Irrigation Scheduling

Irrigation scheduling is as important to optimal onion yield and quality as irrigation methods are, and there are several simple soil moisture monitoring systems that can be used. The measurement of soil water tension (SWT) is one of the most effective methods for scheduling onion irrigation. Drip irrigation and soil water tension work together well in areas that need to maximize water use efficiency. Two tools often utilized with SWT are granular matrix sensors and tensiometers, both of which indicate soil moisture on a scale of 0-80 centibars (0 being the wettest and 80 being the driest). Granular matrix sensors measure soil water potential and tension—the “force necessary to remove water from the soil” (Shock, n.d.)—and the amount of water in the soil. Tensiometers measure the strength that water is held in the soil. Onions in excessively wet soil are more likely to contract diseases; onions in excessively dry soil are less productive. There is only a small margin of error between too wet and too dry. For example, in the Treasure Valley, it is best to irrigate a drip-irrigated onion crop on silt loam soils when the SWT reaches 20 centibars to maximize onion yield, size, and profit (Shock, C. C., Flock, R., Feibert, E., Shock, C. A., Jensen, L., & Klauzer, J., 2013; Shock, C.C., 2013).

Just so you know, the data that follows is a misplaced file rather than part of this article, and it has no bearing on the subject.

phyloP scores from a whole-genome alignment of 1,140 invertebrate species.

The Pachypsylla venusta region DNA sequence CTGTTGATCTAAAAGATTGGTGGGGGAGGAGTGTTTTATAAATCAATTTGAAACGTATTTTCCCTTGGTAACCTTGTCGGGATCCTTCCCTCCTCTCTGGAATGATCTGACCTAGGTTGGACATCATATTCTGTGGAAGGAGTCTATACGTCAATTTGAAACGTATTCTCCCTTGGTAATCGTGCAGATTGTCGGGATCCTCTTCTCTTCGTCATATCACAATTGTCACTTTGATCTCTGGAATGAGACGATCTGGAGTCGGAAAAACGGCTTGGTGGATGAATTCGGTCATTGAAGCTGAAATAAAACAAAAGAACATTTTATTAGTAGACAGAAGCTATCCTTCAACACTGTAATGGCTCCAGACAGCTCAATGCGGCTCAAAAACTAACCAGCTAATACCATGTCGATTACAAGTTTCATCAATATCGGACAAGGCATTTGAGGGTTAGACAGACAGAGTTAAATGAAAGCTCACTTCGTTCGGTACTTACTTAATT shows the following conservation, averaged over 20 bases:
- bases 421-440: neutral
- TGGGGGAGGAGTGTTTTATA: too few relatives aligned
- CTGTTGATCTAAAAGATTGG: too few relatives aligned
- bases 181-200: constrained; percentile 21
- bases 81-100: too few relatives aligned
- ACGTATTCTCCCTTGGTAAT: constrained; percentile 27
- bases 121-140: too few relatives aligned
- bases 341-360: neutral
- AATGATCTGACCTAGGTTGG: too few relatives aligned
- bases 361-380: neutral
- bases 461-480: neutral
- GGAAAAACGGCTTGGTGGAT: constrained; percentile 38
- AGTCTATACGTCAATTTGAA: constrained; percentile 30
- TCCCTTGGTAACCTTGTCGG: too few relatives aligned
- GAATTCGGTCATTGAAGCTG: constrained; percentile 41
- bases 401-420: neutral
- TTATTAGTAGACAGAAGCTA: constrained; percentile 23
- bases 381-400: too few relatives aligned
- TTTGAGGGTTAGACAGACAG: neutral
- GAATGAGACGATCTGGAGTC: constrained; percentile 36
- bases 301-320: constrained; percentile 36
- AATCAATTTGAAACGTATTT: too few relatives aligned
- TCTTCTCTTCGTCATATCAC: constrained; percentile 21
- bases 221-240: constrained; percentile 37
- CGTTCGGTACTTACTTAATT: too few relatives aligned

The checkbook irrigation scheduling method for crop evapotranspiration takes into consideration how much water will evaporate from the soil, how much will transpire from plants each day, how much water has been applied, how much soil water depletion is allowed, and how much rain is received (Shock, Feibert, Jensen, & Klauzer, 2010). After carefully recording this information, growers decide how much water to use and when. This information is provided by local weather stations (like Agrimet for the Pacific Northwest) and other weather data resources (like NOAA's National Climatic Data Center). SWT is the preferred scheduling method over crop evapotranspiration due to its precision, while crop evapotranspiration depends on local weather stations whose information may not apply over large geographic areas. The checkbook method also requires a rain gauge in each field, without which the method is not as precise (Shock et al., 2010). However, that is not to say the check book method is not an effective scheduling method.